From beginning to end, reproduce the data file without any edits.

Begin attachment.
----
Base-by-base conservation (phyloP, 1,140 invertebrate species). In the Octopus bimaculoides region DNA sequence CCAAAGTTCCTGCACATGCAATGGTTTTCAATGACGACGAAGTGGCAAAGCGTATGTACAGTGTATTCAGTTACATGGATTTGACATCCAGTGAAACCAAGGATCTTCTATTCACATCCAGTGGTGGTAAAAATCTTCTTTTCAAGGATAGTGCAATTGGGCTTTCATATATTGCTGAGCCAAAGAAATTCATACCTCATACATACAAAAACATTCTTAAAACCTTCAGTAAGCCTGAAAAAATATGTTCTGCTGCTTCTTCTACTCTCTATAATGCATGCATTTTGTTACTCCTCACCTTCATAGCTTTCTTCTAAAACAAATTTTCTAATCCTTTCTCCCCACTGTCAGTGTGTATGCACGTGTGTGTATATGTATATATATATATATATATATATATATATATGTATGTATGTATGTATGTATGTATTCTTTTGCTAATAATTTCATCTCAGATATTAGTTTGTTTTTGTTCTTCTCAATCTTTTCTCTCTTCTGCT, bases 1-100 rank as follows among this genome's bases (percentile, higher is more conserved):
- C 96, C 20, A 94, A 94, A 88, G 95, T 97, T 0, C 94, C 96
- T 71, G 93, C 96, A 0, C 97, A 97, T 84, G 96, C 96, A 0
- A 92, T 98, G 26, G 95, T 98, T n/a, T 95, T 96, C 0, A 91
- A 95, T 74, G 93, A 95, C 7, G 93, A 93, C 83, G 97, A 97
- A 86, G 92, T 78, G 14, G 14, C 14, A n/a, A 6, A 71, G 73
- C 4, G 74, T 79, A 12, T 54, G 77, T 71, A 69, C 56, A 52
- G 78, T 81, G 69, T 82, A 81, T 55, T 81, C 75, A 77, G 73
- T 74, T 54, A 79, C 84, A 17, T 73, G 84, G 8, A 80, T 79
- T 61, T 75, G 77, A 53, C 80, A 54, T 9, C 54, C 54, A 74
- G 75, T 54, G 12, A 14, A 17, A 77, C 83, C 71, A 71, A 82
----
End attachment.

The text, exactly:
Base-by-base conservation (phyloP, 1,140 invertebrate species). In the Octopus bimaculoides region DNA sequence CCAAAGTTCCTGCACATGCAATGGTTTTCAATGACGACGAAGTGGCAAAGCGTATGTACAGTGTATTCAGTTACATGGATTTGACATCCAGTGAAACCAAGGATCTTCTATTCACATCCAGTGGTGGTAAAAATCTTCTTTTCAAGGATAGTGCAATTGGGCTTTCATATATTGCTGAGCCAAAGAAATTCATACCTCATACATACAAAAACATTCTTAAAACCTTCAGTAAGCCTGAAAAAATATGTTCTGCTGCTTCTTCTACTCTCTATAATGCATGCATTTTGTTACTCCTCACCTTCATAGCTTTCTTCTAAAACAAATTTTCTAATCCTTTCTCCCCACTGTCAGTGTGTATGCACGTGTGTGTATATGTATATATATATATATATATATATATATATATGTATGTATGTATGTATGTATGTATTCTTTTGCTAATAATTTCATCTCAGATATTAGTTTGTTTTTGTTCTTCTCAATCTTTTCTCTCTTCTGCT, bases 1-100 rank as follows among this genome's bases (percentile, higher is more conserved):
- C 96, C 20, A 94, A 94, A 88, G 95, T 97, T 0, C 94, C 96
- T 71, G 93, C 96, A 0, C 97, A 97, T 84, G 96, C 96, A 0
- A 92, T 98, G 26, G 95, T 98, T n/a, T 95, T 96, C 0, A 91
- A 95, T 74, G 93, A 95, C 7, G 93, A 93, C 83, G 97, A 97
- A 86, G 92, T 78, G 14, G 14, C 14, A n/a, A 6, A 71, G 73
- C 4, G 74, T 79, A 12, T 54, G 77, T 71, A 69, C 56, A 52
- G 78, T 81, G 69, T 82, A 81, T 55, T 81, C 75, A 77, G 73
- T 74, T 54, A 79, C 84, A 17, T 73, G 84, G 8, A 80, T 79
- T 61, T 75, G 77, A 53, C 80, A 54, T 9, C 54, C 54, A 74
- G 75, T 54, G 12, A 14, A 17, A 77, C 83, C 71, A 71, A 82